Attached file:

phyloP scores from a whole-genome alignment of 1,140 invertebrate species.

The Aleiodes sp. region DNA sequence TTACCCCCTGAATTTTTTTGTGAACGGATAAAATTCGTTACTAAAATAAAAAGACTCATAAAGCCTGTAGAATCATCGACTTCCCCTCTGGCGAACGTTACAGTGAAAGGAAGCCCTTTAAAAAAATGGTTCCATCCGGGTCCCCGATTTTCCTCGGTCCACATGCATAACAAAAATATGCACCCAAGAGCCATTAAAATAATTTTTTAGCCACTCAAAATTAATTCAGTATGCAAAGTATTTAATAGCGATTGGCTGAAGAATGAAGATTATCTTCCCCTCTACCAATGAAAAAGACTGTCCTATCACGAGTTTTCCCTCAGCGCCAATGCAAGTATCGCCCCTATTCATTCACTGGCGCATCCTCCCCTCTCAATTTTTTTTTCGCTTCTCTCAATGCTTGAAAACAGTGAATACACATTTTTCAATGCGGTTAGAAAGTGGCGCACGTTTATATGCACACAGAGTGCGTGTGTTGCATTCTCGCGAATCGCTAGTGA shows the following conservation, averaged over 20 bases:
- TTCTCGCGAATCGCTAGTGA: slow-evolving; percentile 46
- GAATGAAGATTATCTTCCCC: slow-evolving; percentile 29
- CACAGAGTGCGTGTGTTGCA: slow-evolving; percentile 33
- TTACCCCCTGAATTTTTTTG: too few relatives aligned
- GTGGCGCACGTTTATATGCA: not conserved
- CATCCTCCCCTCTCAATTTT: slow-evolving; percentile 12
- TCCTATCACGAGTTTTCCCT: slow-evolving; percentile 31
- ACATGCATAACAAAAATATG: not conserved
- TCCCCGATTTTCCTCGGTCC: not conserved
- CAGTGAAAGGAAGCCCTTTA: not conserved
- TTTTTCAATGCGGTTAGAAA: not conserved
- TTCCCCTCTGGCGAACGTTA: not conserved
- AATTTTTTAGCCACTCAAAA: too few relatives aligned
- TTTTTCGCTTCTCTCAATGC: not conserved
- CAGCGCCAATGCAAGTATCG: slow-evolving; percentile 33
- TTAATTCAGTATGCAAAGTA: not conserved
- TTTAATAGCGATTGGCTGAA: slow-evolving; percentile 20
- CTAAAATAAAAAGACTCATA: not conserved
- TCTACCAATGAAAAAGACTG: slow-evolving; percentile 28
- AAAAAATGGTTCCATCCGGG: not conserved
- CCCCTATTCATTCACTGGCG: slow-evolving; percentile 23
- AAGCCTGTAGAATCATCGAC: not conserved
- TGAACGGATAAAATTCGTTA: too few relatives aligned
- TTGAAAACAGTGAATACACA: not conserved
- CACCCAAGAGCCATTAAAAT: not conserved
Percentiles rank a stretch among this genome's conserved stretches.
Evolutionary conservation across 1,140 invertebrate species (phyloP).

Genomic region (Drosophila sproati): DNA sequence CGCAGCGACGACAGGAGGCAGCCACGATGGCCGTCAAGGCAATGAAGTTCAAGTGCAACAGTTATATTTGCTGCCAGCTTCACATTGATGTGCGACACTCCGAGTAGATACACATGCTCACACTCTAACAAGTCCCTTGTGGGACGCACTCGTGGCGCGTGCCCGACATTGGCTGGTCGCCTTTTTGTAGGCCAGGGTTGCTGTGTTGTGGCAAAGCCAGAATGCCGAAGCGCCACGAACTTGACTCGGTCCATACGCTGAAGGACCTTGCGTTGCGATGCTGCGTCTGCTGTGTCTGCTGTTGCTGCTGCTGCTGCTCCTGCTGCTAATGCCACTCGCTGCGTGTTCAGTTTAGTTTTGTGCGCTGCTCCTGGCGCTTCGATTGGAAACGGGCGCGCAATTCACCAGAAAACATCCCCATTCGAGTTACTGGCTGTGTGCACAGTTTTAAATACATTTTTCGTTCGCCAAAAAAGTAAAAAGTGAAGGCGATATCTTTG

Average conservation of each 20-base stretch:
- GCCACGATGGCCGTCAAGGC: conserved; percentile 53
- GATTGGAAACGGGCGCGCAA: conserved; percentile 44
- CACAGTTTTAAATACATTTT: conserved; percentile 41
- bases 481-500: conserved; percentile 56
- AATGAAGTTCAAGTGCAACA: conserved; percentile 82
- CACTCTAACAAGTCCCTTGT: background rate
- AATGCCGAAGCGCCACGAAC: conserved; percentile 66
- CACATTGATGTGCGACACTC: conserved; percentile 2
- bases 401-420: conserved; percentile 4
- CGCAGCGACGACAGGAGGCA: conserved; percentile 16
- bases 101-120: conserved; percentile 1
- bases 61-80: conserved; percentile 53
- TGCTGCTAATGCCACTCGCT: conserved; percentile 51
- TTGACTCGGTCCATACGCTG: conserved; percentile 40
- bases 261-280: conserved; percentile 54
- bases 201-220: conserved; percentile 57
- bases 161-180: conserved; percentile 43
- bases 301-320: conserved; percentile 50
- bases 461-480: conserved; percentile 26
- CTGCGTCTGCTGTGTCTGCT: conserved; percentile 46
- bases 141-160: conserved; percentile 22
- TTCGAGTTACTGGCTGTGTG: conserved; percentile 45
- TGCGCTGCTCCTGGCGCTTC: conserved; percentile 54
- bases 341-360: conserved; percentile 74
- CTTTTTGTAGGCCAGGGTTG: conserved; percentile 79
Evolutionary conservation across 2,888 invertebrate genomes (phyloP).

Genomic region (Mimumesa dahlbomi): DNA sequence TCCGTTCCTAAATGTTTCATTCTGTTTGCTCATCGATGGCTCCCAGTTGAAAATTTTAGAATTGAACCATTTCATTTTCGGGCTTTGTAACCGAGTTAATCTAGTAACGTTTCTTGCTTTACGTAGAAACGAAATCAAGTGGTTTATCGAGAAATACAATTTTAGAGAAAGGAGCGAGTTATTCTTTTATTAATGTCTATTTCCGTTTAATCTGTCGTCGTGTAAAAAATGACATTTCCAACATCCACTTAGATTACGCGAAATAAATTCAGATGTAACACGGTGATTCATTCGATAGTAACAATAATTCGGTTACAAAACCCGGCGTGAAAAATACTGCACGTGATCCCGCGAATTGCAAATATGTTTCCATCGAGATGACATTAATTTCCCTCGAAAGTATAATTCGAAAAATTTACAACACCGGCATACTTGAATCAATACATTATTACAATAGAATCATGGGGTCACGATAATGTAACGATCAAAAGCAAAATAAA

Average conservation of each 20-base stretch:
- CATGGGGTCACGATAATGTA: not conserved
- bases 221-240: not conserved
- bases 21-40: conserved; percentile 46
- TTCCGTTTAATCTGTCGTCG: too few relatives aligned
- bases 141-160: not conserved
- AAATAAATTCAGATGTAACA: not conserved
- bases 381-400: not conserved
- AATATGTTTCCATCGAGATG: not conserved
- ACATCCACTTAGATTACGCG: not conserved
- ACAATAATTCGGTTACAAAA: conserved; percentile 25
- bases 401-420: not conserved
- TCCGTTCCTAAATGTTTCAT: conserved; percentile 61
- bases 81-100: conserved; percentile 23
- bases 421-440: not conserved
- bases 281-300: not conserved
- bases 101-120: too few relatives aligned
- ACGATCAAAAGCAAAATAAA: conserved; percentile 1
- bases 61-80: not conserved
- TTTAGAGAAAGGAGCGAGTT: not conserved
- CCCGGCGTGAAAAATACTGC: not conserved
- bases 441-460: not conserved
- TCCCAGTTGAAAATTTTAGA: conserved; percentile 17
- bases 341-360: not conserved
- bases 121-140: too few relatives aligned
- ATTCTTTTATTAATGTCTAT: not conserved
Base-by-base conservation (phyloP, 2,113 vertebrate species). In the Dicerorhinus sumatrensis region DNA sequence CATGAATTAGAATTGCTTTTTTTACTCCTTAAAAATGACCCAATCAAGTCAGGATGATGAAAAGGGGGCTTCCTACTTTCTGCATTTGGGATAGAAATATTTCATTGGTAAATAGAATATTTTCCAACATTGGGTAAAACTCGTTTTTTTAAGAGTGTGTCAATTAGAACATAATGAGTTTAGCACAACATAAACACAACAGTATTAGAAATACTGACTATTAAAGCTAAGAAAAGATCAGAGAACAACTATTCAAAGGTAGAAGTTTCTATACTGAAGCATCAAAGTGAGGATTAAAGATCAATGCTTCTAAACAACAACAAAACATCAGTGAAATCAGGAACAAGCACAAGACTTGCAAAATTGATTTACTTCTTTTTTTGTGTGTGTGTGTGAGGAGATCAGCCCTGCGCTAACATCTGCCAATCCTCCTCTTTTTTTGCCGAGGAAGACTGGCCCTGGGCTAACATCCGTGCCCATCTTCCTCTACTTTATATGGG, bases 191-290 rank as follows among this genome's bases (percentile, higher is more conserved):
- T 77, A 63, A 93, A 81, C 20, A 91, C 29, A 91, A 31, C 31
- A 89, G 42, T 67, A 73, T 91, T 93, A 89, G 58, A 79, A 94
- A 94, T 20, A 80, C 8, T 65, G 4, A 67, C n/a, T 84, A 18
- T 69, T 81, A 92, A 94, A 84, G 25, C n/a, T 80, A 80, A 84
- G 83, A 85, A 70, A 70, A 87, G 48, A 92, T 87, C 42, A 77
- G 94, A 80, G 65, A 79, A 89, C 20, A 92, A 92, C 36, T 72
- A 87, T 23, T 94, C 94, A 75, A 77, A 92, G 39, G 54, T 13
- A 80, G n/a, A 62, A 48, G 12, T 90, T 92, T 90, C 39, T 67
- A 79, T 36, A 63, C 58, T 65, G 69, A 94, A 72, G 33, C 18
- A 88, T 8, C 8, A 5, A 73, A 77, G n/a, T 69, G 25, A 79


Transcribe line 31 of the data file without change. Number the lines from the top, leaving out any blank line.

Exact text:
Average conservation of each 20-base stretch: